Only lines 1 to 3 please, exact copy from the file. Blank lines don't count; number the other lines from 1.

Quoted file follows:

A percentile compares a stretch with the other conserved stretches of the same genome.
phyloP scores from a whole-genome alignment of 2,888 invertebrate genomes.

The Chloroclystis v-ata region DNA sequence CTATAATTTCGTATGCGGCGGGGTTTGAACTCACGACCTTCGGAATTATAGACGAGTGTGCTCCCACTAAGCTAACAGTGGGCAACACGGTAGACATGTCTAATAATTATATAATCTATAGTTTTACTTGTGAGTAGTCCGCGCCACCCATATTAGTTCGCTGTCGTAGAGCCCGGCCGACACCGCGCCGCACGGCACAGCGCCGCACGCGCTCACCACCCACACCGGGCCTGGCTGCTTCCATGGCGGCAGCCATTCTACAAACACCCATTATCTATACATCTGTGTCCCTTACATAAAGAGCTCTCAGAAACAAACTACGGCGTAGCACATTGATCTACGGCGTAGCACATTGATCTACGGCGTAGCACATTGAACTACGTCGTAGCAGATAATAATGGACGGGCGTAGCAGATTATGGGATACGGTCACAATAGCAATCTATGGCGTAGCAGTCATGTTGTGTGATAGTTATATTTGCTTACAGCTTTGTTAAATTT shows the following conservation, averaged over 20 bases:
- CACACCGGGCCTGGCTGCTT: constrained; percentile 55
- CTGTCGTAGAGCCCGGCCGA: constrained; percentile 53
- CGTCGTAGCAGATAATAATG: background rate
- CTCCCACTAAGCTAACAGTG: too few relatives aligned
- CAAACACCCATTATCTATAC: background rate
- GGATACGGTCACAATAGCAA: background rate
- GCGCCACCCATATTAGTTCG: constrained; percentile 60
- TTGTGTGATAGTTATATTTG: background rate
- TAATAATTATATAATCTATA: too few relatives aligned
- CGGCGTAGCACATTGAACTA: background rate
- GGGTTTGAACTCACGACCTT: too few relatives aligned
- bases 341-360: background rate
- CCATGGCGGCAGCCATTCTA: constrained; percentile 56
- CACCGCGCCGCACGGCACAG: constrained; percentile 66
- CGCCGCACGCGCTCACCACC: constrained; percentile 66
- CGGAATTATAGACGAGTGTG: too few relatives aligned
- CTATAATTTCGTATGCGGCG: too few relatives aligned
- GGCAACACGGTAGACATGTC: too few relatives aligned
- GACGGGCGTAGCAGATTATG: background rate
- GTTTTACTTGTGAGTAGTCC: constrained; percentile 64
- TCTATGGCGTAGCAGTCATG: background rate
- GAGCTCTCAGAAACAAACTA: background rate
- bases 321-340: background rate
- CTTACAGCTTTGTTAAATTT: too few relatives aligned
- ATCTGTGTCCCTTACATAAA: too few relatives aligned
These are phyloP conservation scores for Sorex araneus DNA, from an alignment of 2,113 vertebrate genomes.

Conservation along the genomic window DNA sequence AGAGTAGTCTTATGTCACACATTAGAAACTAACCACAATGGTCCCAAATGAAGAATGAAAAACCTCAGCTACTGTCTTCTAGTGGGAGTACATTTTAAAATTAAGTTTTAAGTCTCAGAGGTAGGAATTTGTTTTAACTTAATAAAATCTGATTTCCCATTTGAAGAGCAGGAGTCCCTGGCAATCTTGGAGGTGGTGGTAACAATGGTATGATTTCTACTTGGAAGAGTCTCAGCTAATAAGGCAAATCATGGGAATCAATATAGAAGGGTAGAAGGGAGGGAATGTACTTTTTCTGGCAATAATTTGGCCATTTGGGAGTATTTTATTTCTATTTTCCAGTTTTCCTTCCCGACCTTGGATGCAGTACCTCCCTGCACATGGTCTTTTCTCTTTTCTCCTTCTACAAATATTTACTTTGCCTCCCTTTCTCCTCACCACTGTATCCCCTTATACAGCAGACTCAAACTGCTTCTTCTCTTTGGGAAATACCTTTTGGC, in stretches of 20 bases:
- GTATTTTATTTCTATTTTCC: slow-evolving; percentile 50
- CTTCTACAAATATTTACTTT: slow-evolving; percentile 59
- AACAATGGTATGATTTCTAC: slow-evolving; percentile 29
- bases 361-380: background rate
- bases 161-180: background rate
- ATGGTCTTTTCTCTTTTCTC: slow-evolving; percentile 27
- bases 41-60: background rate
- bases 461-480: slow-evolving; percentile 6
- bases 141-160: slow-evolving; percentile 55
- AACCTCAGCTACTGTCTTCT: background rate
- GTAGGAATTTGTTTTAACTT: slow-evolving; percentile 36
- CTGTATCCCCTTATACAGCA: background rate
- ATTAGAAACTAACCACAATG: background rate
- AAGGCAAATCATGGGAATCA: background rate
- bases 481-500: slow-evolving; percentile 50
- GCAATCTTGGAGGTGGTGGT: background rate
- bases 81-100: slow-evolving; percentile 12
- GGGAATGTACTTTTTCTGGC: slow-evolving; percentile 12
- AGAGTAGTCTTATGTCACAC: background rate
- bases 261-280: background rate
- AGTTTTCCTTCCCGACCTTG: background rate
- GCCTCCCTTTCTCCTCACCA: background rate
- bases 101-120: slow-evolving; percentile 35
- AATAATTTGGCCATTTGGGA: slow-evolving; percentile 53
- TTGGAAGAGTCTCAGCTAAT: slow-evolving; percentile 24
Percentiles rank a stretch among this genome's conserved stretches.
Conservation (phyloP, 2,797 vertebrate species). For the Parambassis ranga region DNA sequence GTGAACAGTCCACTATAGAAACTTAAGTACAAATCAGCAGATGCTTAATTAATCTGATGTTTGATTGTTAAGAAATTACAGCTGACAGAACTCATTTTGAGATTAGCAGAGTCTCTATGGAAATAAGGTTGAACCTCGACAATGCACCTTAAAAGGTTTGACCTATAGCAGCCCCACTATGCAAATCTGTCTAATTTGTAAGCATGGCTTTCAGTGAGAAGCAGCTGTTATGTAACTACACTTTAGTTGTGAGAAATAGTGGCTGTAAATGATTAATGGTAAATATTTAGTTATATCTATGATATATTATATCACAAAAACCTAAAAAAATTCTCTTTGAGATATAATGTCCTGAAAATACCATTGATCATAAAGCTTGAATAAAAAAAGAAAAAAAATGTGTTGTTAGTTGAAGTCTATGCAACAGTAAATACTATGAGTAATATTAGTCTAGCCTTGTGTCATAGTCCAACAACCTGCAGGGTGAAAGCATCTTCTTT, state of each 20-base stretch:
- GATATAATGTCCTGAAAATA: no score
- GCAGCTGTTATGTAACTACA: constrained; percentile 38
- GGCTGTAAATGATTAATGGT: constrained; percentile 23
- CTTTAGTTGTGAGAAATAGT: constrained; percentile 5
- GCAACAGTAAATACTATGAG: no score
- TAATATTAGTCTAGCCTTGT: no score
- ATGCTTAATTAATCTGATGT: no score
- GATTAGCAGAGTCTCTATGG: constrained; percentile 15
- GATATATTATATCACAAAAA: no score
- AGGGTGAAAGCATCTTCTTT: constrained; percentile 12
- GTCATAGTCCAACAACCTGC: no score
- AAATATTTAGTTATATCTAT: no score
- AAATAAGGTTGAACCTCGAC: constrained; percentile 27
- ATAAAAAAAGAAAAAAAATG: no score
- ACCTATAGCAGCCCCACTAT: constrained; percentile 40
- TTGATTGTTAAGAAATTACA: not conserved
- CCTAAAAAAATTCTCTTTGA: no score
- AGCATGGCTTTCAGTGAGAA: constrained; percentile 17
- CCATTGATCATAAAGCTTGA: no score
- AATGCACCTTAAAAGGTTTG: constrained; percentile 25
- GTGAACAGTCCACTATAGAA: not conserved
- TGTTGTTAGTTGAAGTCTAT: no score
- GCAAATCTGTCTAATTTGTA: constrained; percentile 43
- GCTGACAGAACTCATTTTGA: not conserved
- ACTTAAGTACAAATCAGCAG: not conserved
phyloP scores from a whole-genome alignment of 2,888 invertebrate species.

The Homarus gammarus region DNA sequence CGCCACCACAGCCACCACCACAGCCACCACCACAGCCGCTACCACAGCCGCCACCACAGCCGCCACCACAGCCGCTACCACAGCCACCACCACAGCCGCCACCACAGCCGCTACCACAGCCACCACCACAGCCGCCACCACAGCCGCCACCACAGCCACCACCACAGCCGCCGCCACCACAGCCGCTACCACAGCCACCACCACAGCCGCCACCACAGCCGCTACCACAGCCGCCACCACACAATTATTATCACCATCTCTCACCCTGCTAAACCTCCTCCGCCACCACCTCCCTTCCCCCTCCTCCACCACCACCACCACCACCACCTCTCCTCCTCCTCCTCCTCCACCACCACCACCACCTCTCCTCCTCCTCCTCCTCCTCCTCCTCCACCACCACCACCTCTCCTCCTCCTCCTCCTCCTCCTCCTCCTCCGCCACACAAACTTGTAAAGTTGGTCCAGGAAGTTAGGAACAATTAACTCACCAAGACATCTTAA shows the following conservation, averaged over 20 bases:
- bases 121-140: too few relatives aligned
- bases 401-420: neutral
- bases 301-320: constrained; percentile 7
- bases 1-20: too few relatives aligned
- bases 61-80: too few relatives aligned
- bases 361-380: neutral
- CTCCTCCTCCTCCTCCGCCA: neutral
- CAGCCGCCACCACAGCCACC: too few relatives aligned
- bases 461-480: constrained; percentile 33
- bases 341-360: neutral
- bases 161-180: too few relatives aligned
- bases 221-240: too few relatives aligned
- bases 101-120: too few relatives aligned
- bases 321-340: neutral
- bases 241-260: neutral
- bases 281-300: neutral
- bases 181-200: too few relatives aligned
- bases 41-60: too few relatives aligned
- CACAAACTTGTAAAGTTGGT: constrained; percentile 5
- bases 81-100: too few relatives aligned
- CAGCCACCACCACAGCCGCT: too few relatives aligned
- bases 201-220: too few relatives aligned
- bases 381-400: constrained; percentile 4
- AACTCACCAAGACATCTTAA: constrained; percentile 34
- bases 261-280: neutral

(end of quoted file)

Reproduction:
A percentile compares a stretch with the other conserved stretches of the same genome.
phyloP scores from a whole-genome alignment of 2,888 invertebrate genomes.

The Chloroclystis v-ata region DNA sequence CTATAATTTCGTATGCGGCGGGGTTTGAACTCACGACCTTCGGAATTATAGACGAGTGTGCTCCCACTAAGCTAACAGTGGGCAACACGGTAGACATGTCTAATAATTATATAATCTATAGTTTTACTTGTGAGTAGTCCGCGCCACCCATATTAGTTCGCTGTCGTAGAGCCCGGCCGACACCGCGCCGCACGGCACAGCGCCGCACGCGCTCACCACCCACACCGGGCCTGGCTGCTTCCATGGCGGCAGCCATTCTACAAACACCCATTATCTATACATCTGTGTCCCTTACATAAAGAGCTCTCAGAAACAAACTACGGCGTAGCACATTGATCTACGGCGTAGCACATTGATCTACGGCGTAGCACATTGAACTACGTCGTAGCAGATAATAATGGACGGGCGTAGCAGATTATGGGATACGGTCACAATAGCAATCTATGGCGTAGCAGTCATGTTGTGTGATAGTTATATTTGCTTACAGCTTTGTTAAATTT shows the following conservation, averaged over 20 bases: